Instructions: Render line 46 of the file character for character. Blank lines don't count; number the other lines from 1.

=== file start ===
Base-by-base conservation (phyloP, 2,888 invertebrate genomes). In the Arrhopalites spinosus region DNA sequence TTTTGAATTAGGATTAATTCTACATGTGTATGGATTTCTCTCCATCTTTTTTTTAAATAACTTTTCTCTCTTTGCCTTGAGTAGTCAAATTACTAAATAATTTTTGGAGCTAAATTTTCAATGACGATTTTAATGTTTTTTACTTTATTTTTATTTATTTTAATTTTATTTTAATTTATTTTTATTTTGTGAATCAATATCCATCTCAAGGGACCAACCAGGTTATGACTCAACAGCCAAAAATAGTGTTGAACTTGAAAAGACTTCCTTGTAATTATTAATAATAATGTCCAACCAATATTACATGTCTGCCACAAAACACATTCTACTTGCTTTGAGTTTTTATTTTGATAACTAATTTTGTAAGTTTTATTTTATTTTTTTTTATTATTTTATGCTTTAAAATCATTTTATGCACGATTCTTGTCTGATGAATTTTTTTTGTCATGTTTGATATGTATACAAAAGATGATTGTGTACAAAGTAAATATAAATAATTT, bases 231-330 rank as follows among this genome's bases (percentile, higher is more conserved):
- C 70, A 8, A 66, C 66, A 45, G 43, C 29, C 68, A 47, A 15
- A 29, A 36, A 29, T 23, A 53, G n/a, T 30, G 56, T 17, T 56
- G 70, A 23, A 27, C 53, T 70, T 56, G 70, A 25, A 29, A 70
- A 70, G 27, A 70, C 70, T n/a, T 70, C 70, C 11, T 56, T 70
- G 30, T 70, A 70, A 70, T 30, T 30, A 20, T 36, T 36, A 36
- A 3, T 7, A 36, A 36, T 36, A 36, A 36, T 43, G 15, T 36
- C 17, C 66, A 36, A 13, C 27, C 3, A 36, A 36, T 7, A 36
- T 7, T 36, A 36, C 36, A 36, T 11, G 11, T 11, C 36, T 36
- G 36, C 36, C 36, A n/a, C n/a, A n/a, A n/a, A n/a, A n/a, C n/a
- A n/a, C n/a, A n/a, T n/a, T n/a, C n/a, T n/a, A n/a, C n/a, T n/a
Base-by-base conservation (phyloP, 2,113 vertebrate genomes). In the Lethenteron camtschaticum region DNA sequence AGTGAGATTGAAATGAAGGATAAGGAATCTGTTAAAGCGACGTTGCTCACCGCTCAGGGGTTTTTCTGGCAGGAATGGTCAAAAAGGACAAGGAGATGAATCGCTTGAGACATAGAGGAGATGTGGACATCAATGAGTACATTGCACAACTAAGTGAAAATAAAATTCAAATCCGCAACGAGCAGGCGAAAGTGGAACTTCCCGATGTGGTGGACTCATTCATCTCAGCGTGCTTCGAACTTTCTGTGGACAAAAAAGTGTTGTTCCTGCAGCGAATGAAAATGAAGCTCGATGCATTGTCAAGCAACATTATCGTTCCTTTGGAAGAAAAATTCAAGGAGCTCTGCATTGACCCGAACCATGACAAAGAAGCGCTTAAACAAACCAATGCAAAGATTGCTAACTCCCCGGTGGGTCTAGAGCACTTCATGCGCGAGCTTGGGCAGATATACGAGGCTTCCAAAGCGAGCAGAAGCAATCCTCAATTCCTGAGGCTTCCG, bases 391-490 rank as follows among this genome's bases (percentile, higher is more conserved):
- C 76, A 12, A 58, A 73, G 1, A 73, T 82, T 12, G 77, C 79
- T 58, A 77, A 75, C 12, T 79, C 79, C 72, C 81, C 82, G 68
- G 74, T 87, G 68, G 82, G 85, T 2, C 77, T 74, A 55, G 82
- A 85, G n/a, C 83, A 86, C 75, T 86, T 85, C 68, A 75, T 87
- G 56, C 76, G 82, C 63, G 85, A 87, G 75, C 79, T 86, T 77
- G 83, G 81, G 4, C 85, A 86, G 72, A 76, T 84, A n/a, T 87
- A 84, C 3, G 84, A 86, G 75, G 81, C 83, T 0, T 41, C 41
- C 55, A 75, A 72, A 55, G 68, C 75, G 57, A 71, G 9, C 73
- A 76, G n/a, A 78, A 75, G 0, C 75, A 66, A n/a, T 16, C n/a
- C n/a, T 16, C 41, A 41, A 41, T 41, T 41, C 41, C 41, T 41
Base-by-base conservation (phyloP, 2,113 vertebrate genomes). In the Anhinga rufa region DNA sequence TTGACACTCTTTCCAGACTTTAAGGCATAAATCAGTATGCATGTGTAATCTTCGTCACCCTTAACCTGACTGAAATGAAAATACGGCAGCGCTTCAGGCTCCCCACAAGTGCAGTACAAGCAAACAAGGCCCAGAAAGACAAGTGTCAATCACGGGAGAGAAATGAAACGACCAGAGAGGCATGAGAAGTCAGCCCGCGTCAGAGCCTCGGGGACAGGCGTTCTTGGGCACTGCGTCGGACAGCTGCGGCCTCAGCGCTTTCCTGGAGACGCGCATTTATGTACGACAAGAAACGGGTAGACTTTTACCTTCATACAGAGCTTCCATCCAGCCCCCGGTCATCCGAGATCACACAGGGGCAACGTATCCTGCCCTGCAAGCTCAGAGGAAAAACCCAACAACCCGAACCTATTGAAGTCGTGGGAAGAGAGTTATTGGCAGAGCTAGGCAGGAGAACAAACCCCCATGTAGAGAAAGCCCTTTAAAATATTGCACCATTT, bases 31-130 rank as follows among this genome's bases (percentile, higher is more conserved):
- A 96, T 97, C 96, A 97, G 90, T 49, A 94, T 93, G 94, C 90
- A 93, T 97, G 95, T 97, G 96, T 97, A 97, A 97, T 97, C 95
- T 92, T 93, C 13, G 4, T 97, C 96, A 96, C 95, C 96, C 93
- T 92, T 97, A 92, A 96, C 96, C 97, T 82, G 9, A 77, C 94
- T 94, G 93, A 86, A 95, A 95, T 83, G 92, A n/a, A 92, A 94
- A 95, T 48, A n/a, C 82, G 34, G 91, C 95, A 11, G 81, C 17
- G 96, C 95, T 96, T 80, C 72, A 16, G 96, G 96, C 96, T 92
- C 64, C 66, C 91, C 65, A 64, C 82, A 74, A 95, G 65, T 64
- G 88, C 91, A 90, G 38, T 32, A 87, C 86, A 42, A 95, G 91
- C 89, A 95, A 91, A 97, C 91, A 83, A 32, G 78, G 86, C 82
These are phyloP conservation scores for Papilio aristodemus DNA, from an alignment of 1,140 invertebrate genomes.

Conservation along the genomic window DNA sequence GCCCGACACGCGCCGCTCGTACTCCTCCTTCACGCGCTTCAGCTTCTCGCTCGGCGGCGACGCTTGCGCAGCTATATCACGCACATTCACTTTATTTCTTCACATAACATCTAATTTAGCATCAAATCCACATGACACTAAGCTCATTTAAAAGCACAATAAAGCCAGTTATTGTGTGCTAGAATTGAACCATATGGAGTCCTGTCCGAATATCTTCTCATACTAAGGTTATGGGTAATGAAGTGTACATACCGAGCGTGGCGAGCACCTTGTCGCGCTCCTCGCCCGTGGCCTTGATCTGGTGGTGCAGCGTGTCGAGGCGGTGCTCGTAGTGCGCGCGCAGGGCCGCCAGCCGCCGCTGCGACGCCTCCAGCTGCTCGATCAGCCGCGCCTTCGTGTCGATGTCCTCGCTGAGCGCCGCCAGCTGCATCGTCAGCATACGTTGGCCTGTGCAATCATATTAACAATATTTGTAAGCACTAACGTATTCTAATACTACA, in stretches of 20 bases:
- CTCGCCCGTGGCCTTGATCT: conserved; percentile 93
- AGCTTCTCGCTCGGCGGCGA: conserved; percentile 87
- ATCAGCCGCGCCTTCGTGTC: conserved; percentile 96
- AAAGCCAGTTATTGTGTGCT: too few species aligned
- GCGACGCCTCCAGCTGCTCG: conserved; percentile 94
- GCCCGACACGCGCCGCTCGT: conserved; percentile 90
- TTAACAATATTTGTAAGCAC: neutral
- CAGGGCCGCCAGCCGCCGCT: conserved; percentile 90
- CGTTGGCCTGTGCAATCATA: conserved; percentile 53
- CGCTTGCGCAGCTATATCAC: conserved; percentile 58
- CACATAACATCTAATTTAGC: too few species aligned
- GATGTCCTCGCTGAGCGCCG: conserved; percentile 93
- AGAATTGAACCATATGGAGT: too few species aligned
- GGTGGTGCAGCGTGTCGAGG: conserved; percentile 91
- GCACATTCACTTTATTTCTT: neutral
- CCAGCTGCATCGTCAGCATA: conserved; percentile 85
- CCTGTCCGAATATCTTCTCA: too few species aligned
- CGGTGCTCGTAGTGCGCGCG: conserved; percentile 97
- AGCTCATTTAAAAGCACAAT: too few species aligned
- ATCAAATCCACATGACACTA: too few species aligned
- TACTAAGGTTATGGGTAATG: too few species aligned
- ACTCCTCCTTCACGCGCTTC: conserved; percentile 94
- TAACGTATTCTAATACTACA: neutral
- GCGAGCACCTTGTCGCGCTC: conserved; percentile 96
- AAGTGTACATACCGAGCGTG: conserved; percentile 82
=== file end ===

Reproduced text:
- CACATAACATCTAATTTAGC: too few species aligned